Gold Price Discovery II

COMEX revealed: Investigating the paper gold market

Since the gold price crash in April there has been wide debate about how the gold market works. Analysts have contrasted paper gold versus physical gold, urging that the different parts of the gold markets offer very different services to investors. Conspiracy theories have also abounded.

In our previous analysis we looked at the different parts of the gold market and found that the COMEX was still the beating heart of gold price discovery. COMEX still had greater volumes and numbers of bids and offers setting the gold price than the largest ETFs and physical suppliers.

When the gold price tumbled in April, it was the huge orders that had appeared on COMEX that were to blame. Hundreds of tonnes of gold were sold in seconds, knocking prices down dramatically. COMEX gold is once more in the spotlight.

For some gold commentators the way the gold price is set on COMEX distorts the gold market, meaning the gold price is often detached from actual gold bullion demand. These analysts argue that since it is mainly paper traded at COMEX and because small percentages of this paper gold can ever be delivered in physical form, COMEX is the flawed central part of setting gold prices.

Gold bullion being drained from COMEX

The recent decrease in inventories, particularly from the JPMorgan warehouse, has attracted much scrutiny of late. Discussion of a COMEX default and settling large gold contracts with cash, rather than gold, i.e. defaulting, continue to animate many a gold market discussion.

Notable investors, such as Eric Sprott, believe the odds of cash settlement occurring in the futures markets are ‘about 100%’.

In light of this we take a look at the health of COMEX and ask if it is close to breaking point.

Open Interest on COMEX reached a peak at the end of 2010 at 650,000. It has never reached similar levels since and at the time of writing many appear concerned that the overall open interest is continuing to fall.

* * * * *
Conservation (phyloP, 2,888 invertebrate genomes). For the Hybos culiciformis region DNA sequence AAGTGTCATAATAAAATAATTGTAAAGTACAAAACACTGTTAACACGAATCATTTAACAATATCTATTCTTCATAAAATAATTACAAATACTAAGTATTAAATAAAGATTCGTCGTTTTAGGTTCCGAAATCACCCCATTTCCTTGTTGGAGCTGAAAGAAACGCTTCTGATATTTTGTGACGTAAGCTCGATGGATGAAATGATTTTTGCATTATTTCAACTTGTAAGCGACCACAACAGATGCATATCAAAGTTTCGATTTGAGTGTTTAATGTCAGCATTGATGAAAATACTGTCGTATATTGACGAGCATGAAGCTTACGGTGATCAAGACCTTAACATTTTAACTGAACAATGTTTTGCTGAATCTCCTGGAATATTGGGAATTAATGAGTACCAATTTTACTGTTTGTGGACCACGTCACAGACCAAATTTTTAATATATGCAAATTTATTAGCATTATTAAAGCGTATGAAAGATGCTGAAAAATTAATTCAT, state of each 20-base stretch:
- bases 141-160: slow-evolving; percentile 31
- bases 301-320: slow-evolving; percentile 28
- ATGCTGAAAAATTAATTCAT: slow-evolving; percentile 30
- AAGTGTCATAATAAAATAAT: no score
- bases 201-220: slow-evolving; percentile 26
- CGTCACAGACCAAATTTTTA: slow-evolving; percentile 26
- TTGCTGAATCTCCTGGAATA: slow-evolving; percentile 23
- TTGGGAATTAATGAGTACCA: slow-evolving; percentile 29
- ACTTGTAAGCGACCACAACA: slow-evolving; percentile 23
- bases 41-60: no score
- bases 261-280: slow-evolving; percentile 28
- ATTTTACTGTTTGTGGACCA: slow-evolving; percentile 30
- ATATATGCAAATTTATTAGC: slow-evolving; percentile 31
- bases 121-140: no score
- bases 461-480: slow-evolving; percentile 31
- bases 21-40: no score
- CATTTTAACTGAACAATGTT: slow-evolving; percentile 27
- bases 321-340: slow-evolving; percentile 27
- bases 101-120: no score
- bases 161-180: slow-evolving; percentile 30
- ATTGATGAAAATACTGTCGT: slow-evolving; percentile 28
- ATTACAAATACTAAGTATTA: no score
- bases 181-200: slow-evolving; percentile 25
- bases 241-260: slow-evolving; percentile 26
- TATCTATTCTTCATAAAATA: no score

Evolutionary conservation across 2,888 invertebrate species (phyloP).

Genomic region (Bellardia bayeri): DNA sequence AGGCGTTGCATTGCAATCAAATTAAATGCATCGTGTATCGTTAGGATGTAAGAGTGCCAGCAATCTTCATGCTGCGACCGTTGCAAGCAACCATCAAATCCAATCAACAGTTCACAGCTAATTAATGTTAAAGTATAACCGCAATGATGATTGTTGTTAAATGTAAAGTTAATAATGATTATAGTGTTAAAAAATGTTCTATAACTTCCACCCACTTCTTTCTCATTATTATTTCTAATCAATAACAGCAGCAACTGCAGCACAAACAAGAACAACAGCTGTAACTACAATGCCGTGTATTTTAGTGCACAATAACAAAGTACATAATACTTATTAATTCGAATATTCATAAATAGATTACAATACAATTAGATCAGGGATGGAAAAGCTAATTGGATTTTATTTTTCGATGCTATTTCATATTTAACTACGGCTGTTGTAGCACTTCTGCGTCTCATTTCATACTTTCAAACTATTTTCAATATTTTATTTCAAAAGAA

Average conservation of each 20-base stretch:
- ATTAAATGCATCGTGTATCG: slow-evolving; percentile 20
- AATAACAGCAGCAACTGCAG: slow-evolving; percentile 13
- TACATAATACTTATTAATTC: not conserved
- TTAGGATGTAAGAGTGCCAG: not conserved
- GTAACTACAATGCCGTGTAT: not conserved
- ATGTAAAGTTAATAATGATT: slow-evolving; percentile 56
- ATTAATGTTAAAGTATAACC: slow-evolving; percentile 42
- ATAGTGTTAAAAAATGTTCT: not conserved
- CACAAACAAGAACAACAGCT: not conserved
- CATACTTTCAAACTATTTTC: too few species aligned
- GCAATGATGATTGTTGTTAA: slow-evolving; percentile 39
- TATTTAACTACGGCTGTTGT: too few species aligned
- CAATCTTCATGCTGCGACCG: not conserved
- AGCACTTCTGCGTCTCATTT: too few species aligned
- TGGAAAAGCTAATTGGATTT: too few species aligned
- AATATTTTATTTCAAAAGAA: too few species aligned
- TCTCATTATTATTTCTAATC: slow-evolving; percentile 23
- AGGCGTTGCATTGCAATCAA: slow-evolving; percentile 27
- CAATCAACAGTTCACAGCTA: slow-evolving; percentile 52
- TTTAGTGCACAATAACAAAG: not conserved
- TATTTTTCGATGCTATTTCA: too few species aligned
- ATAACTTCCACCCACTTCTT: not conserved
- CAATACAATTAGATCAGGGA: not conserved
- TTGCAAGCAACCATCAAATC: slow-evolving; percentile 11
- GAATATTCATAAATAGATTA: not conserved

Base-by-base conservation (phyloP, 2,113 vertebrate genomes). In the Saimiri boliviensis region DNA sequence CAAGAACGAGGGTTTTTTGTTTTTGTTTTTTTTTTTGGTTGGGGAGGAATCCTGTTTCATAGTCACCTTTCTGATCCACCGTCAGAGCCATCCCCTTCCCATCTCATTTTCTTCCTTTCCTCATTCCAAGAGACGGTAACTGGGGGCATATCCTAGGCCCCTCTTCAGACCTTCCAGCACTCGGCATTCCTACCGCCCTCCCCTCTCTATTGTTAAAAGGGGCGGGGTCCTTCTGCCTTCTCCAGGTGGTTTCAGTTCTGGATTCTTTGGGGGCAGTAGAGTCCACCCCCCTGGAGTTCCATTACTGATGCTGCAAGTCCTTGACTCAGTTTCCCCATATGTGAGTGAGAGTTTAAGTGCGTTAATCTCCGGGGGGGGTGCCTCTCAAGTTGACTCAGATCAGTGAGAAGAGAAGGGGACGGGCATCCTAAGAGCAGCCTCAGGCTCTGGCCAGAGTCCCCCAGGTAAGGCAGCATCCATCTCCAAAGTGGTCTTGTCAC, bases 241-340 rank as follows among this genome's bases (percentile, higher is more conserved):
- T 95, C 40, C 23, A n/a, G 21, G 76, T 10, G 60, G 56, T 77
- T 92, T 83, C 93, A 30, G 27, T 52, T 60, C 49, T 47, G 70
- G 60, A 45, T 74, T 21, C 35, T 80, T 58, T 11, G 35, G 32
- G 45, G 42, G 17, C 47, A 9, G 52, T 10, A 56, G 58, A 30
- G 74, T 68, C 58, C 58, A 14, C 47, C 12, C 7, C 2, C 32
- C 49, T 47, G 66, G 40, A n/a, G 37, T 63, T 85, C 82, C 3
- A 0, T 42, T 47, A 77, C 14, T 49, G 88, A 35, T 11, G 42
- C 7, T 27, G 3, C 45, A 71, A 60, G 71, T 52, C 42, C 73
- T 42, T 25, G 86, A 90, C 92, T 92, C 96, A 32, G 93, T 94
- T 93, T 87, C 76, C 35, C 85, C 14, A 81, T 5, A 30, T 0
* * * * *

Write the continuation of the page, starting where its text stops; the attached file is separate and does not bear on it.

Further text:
However, looking at the graph below there does not appear to be a clear downward trend in activity on COMEX. Market participants appear happy to keep bringing their business to this exchange.

COMEX open interest


Let’s dig a little deeper into the open interest on COMEX to see what certain classes of market participants are up to.

The Commercials are famed for the bearish positions on gold, yet few seemed to have changed their positions on COMEX. Commercials short positions have even been fallen in 2013, whilst their long positions have been growing.COMEX futures participation

When we first began this study we wondered if we would find Commercial long and short positions to have declined. In truth, there has been very little change since activity peaked in mid-2011.

The graph above also doesn’t reveal any trends showing declining activity amongst Non-commercial market participants either. Their short positions have been rising of late, as they have been culling long positions.

Using the graph below, if we look at Commercial net positions, they have been getting less negative since the beginning of the year, whilst Non-commercial net positions are getting less positive. Neither class of market participant is showing uncharted behaviour in an example of withdrawing liquidity from COMEX.

COMEX net positions

What about physical gold in COMEX warehouses?

As we said in the introduction, the recent drawdown of gold stocks and the speed at which they have occurred has taken many by surprise and caused some alarm. But is there anything worrying occurring here?

COMEX registered gold stocks


Whilst stocks have been falling, registered ounces of gold ready to meet delivery of contractual positions, remain significantly higher than they were at the beginning of the gold bull market. However COMEX is now much larger market, with greater numbers of ounces represented in open interest. Falling stocks can represent an issue should open interest not be falling in a similar fashion – i.e. if there is more paper gold being traded with less ounces of physical backing it in the vaults.

The shortfall of gold stocks in relation to open interest has existed since 2009, previous to this registered gold stocks were either in surplus or the two tracked one another.

OI ounces versus registered ounces


This relatively new phenomenon is said to place COMEX under some stress, even if previously, the deficit has been far greater.

How much open interest is actually backed by physical gold?

To understand this we need to look at something called the cover ratio, which tells us what percentage of gold actually backs COMEX obligations.

By inverting Nick Laird’s Owners per Ounce calculation (as done by Bron Sucheki) we are given the cover ratio.

COMEX cover ratio


As we saw previously with when we assessed the registered gold stocks to open interest chart, the cover ratio is significantly lower than previously seen and has been declining since mid-2006. In May 2013, the cover ratio fell from 7.12% to 4.8%, its lowest level since August 2011. 2011 saw three consecutive delivery months where cover ratios were particularly low, meaning that current market action is notable but not unprecedented.